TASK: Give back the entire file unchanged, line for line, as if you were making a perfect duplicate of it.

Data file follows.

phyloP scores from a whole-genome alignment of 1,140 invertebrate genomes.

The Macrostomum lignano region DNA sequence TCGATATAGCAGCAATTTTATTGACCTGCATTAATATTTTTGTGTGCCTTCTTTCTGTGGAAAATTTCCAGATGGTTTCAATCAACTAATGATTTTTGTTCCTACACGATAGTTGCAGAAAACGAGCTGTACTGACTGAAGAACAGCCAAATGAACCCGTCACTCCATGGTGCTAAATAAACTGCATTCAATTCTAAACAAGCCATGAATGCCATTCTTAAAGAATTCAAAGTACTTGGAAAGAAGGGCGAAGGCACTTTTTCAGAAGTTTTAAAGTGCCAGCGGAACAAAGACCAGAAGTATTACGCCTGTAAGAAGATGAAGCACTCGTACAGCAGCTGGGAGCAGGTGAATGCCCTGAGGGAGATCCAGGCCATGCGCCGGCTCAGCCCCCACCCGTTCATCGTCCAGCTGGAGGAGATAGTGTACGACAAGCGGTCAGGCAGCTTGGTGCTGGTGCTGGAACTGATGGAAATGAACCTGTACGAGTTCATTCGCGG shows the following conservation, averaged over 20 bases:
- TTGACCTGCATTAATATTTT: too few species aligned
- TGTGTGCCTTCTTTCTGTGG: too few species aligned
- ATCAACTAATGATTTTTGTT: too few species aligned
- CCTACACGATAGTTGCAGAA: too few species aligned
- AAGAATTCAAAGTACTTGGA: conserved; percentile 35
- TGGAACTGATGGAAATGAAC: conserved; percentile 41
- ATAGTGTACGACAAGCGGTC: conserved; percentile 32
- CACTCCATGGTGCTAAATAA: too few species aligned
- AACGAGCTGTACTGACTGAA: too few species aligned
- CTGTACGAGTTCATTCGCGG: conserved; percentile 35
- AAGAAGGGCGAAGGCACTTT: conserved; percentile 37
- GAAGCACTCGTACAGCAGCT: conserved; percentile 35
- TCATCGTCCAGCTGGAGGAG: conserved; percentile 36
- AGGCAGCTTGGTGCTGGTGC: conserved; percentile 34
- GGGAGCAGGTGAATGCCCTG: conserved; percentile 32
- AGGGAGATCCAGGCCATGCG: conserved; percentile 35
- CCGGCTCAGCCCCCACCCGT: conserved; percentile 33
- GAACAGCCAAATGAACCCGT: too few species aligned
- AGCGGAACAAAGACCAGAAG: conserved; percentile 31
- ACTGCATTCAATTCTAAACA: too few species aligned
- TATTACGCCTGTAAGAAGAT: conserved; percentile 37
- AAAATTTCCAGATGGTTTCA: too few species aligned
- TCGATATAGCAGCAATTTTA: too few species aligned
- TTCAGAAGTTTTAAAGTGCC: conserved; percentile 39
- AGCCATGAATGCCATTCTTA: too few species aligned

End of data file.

phyloP scores from a whole-genome alignment of 1,140 invertebrate genomes.

The Macrostomum lignano region DNA sequence TCGATATAGCAGCAATTTTATTGACCTGCATTAATATTTTTGTGTGCCTTCTTTCTGTGGAAAATTTCCAGATGGTTTCAATCAACTAATGATTTTTGTTCCTACACGATAGTTGCAGAAAACGAGCTGTACTGACTGAAGAACAGCCAAATGAACCCGTCACTCCATGGTGCTAAATAAACTGCATTCAATTCTAAACAAGCCATGAATGCCATTCTTAAAGAATTCAAAGTACTTGGAAAGAAGGGCGAAGGCACTTTTTCAGAAGTTTTAAAGTGCCAGCGGAACAAAGACCAGAAGTATTACGCCTGTAAGAAGATGAAGCACTCGTACAGCAGCTGGGAGCAGGTGAATGCCCTGAGGGAGATCCAGGCCATGCGCCGGCTCAGCCCCCACCCGTTCATCGTCCAGCTGGAGGAGATAGTGTACGACAAGCGGTCAGGCAGCTTGGTGCTGGTGCTGGAACTGATGGAAATGAACCTGTACGAGTTCATTCGCGG shows the following conservation, averaged over 20 bases:
- TTGACCTGCATTAATATTTT: too few species aligned
- TGTGTGCCTTCTTTCTGTGG: too few species aligned
- ATCAACTAATGATTTTTGTT: too few species aligned
- CCTACACGATAGTTGCAGAA: too few species aligned
- AAGAATTCAAAGTACTTGGA: conserved; percentile 35
- TGGAACTGATGGAAATGAAC: conserved; percentile 41
- ATAGTGTACGACAAGCGGTC: conserved; percentile 32
- CACTCCATGGTGCTAAATAA: too few species aligned
- AACGAGCTGTACTGACTGAA: too few species aligned
- CTGTACGAGTTCATTCGCGG: conserved; percentile 35
- AAGAAGGGCGAAGGCACTTT: conserved; percentile 37
- GAAGCACTCGTACAGCAGCT: conserved; percentile 35
- TCATCGTCCAGCTGGAGGAG: conserved; percentile 36
- AGGCAGCTTGGTGCTGGTGC: conserved; percentile 34
- GGGAGCAGGTGAATGCCCTG: conserved; percentile 32
- AGGGAGATCCAGGCCATGCG: conserved; percentile 35
- CCGGCTCAGCCCCCACCCGT: conserved; percentile 33
- GAACAGCCAAATGAACCCGT: too few species aligned
- AGCGGAACAAAGACCAGAAG: conserved; percentile 31
- ACTGCATTCAATTCTAAACA: too few species aligned
- TATTACGCCTGTAAGAAGAT: conserved; percentile 37
- AAAATTTCCAGATGGTTTCA: too few species aligned
- TCGATATAGCAGCAATTTTA: too few species aligned
- TTCAGAAGTTTTAAAGTGCC: conserved; percentile 39
- AGCCATGAATGCCATTCTTA: too few species aligned